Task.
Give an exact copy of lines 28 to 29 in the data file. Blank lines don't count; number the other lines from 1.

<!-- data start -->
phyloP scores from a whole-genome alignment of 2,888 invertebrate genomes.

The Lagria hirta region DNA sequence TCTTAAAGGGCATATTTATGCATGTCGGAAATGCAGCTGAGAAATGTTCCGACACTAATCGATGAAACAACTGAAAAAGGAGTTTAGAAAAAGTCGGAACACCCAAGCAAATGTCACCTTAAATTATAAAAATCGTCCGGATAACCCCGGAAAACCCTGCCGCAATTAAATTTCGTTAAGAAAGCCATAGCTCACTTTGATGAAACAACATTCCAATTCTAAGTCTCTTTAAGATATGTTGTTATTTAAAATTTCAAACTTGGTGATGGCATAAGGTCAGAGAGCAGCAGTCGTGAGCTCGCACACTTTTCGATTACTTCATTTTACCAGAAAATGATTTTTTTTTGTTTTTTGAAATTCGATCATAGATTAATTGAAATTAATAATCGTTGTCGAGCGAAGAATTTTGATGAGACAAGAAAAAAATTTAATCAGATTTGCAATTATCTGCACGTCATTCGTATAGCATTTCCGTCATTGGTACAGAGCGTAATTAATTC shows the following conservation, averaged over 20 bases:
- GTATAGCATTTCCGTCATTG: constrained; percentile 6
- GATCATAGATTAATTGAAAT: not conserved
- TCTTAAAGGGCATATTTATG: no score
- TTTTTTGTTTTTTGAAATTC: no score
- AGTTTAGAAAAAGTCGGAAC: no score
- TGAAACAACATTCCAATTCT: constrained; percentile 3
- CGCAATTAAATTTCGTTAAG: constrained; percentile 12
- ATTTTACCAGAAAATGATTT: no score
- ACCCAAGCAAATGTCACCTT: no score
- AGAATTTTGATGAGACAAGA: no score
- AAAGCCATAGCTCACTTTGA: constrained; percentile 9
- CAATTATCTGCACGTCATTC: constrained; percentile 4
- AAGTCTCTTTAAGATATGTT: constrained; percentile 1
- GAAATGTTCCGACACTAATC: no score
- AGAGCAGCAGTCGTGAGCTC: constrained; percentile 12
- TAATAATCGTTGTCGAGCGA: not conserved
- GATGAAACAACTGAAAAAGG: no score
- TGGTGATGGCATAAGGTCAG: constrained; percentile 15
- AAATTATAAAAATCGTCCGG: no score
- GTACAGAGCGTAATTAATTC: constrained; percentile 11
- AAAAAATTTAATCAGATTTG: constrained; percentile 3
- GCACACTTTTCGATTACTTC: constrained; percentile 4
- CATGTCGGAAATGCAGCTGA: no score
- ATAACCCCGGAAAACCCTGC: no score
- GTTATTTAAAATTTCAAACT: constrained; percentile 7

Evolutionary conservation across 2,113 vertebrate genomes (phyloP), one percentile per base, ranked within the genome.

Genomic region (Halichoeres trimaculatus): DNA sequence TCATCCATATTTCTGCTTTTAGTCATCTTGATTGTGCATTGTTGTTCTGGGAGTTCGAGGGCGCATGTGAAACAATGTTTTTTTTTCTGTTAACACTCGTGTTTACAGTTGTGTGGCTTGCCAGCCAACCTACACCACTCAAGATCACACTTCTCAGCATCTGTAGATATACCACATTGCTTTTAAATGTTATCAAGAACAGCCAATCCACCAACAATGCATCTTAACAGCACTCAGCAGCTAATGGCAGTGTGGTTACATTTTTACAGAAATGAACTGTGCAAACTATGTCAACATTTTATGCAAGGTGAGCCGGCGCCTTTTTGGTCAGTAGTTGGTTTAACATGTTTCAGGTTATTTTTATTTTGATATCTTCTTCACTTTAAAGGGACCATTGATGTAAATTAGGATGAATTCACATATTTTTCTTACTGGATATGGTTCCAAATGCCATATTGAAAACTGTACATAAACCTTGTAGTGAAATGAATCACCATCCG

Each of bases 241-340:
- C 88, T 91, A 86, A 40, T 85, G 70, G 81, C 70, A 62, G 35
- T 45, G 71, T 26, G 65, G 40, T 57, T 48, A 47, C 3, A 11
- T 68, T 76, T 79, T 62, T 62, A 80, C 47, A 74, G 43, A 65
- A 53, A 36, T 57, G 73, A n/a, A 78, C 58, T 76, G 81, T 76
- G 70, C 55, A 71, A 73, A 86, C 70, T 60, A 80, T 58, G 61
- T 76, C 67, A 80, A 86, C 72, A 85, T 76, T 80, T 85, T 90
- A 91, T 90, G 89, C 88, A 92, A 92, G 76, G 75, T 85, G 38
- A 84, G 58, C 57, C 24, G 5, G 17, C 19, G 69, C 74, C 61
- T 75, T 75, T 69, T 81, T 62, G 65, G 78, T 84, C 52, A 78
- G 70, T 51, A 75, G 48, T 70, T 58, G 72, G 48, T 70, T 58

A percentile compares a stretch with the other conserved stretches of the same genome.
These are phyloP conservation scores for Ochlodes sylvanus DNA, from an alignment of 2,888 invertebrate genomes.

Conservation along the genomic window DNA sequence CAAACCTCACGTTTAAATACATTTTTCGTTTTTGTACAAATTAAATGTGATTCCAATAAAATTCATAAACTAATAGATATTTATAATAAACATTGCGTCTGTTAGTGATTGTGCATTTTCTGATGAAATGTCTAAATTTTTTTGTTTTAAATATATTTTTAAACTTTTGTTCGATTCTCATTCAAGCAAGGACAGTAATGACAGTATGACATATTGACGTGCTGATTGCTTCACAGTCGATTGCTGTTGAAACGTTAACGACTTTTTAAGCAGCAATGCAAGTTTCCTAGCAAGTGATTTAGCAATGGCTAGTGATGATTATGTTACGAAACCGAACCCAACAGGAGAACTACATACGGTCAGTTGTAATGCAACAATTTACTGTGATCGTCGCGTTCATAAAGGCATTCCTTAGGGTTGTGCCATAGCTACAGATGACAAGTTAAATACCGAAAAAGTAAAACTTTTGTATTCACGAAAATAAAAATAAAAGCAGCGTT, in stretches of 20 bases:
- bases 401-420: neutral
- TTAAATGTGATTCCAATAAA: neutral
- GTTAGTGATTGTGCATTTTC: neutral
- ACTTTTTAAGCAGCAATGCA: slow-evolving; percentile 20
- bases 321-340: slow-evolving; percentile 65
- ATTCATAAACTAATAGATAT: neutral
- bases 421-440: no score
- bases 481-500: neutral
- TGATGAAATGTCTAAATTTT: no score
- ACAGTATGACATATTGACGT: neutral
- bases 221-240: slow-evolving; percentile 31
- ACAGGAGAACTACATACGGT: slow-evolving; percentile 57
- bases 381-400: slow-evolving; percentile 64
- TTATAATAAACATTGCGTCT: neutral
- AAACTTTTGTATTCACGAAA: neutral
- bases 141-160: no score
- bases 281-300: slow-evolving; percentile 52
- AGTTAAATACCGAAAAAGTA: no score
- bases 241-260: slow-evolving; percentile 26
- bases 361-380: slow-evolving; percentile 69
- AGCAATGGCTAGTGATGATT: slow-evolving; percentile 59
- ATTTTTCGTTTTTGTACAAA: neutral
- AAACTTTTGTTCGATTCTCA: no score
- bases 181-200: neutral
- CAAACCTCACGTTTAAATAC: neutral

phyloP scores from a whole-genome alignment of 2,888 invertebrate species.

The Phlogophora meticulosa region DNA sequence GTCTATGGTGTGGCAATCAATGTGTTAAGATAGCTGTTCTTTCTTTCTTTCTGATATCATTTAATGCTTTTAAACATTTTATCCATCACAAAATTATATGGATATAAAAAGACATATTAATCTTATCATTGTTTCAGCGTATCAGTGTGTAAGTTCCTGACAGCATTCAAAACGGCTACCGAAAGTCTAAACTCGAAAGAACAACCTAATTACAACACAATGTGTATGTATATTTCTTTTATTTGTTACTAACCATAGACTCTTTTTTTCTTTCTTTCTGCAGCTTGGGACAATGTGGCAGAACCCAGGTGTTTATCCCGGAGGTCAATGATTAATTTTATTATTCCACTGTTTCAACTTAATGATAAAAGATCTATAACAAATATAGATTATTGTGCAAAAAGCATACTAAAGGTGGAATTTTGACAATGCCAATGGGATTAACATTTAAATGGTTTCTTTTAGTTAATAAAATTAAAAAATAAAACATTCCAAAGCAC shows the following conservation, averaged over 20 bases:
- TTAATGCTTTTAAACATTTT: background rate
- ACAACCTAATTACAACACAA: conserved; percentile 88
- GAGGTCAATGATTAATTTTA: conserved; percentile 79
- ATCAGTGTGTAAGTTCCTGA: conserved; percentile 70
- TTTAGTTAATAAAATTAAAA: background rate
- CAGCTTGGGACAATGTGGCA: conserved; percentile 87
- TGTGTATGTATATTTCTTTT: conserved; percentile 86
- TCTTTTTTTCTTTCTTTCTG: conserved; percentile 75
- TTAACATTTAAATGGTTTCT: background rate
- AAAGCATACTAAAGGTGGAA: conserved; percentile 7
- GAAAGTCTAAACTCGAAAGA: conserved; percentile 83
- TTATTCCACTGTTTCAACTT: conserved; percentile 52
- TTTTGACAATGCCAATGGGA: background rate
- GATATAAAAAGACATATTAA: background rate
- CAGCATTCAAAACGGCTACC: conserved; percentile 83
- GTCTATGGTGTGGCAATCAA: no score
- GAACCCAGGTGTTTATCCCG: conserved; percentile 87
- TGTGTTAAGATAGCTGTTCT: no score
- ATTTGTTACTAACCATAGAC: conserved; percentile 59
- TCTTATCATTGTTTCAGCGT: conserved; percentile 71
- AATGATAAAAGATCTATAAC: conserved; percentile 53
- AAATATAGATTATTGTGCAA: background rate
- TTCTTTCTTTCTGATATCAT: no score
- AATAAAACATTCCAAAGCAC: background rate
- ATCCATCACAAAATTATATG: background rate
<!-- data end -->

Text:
Evolutionary conservation across 2,113 vertebrate genomes (phyloP), one percentile per base, ranked within the genome.

Genomic region (Halichoeres trimaculatus): DNA sequence TCATCCATATTTCTGCTTTTAGTCATCTTGATTGTGCATTGTTGTTCTGGGAGTTCGAGGGCGCATGTGAAACAATGTTTTTTTTTCTGTTAACACTCGTGTTTACAGTTGTGTGGCTTGCCAGCCAACCTACACCACTCAAGATCACACTTCTCAGCATCTGTAGATATACCACATTGCTTTTAAATGTTATCAAGAACAGCCAATCCACCAACAATGCATCTTAACAGCACTCAGCAGCTAATGGCAGTGTGGTTACATTTTTACAGAAATGAACTGTGCAAACTATGTCAACATTTTATGCAAGGTGAGCCGGCGCCTTTTTGGTCAGTAGTTGGTTTAACATGTTTCAGGTTATTTTTATTTTGATATCTTCTTCACTTTAAAGGGACCATTGATGTAAATTAGGATGAATTCACATATTTTTCTTACTGGATATGGTTCCAAATGCCATATTGAAAACTGTACATAAACCTTGTAGTGAAATGAATCACCATCCG